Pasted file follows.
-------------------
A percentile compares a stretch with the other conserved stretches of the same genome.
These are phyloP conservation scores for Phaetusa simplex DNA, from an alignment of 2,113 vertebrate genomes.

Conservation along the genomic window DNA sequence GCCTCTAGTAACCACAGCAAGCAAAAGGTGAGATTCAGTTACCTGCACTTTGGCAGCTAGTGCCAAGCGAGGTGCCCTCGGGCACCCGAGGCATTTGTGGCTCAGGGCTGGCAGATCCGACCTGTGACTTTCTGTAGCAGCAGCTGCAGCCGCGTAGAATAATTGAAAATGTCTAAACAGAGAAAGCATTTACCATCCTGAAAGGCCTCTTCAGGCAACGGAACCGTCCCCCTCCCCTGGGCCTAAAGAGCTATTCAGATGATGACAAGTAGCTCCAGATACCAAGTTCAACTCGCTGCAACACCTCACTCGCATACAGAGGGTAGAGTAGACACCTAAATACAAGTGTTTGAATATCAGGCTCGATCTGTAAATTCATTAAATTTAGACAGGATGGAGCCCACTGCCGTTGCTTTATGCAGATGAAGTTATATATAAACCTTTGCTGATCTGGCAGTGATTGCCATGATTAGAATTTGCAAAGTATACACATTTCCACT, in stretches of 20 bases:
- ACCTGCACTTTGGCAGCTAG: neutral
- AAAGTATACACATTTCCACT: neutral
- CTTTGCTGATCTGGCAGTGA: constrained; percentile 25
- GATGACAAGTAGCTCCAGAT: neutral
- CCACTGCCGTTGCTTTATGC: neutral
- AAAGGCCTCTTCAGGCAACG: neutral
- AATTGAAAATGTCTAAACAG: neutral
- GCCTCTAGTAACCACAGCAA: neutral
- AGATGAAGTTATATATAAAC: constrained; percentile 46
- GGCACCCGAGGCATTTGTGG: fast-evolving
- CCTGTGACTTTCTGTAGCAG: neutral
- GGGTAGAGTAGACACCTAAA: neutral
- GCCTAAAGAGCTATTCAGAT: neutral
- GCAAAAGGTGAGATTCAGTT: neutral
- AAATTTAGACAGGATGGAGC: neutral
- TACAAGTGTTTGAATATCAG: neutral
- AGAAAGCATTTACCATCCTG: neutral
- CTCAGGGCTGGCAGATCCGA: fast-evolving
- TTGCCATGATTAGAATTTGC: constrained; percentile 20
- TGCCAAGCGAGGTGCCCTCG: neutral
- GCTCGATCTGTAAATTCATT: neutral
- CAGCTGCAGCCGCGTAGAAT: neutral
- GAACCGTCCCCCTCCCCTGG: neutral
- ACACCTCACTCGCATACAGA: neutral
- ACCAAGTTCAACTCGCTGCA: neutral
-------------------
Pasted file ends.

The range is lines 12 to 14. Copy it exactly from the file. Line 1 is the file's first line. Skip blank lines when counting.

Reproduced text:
- AGATGAAGTTATATATAAAC: constrained; percentile 46
- GGCACCCGAGGCATTTGTGG: fast-evolving
- CCTGTGACTTTCTGTAGCAG: neutral